TEHRAN - Iran's embattled President Mohammad Khatami, isolated as one of the few reformists left in office, has admitted that he cannot wait until his second and final term in office ends next year.
"I am counting the moments for my involvment in political affairs to be over," he was quoted as saying during a meeting Saturday with staff from the student news agency ISNA.
Rather than stay in politics, Khatami said he wanted to "enjoy my old age in a university atmosphere."
After a stint as the Islamic republic's culture minister and then in the national library, Khatami was elected president with landslide majorities in 1997 and again in 2001 after he reluctantly decided to stand for re-election.
But the mild-mannered, mid-ranking cleric's promise to shake-up the way Iran is run and liberalise the country has met with stiff opposition from hardliners who wield more power through the courts, political oversight bodies, the security forces and state media.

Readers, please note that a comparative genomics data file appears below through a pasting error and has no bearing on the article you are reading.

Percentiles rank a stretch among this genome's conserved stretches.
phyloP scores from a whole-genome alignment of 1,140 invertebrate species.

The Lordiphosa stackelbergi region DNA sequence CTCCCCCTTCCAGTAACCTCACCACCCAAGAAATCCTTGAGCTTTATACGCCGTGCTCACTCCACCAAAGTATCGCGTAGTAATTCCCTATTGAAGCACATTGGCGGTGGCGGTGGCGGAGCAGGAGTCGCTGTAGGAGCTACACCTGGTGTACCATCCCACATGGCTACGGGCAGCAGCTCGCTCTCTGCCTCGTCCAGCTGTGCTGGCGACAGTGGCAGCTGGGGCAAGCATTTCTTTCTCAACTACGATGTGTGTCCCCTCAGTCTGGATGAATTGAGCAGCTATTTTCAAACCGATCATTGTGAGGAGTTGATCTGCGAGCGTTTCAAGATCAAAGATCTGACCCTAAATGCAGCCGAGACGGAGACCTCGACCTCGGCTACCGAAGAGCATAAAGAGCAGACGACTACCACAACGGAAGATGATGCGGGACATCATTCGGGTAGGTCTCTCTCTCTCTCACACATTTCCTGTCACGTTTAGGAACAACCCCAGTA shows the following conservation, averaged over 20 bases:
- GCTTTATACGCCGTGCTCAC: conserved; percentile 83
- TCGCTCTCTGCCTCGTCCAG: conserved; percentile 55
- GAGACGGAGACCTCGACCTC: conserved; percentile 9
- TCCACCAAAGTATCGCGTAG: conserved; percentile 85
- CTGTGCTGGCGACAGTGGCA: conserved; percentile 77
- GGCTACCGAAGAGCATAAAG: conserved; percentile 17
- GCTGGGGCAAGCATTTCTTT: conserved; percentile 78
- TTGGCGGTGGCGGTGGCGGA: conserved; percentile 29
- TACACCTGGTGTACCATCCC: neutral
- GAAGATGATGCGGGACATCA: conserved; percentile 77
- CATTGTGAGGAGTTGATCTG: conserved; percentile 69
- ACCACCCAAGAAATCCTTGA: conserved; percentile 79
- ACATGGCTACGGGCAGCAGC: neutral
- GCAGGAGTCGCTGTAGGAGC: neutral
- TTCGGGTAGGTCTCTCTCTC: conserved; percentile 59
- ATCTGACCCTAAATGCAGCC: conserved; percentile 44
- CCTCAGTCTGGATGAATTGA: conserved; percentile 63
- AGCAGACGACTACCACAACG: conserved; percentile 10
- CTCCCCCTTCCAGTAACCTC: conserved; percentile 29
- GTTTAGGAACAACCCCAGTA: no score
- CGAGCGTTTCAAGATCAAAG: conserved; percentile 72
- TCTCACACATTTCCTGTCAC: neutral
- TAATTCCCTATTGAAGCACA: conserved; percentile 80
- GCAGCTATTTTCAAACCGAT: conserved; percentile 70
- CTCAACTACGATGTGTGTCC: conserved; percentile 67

His image as a lame-duck leader was cemented after his allies in parliament were ousted in February's elections. Most or all reformists were barred from contesting those polls by the Guardians Council, a conservative-controlled legislative oversight body.
With Khatami also unable to stem a judicial crackdown on his leftist supporters in the press and universities, the president has also come in for heavy criticism. In recent months he has been barely visible on the political scene.
The Iranian constitutional bars any president from serving more than two successsive terms in office.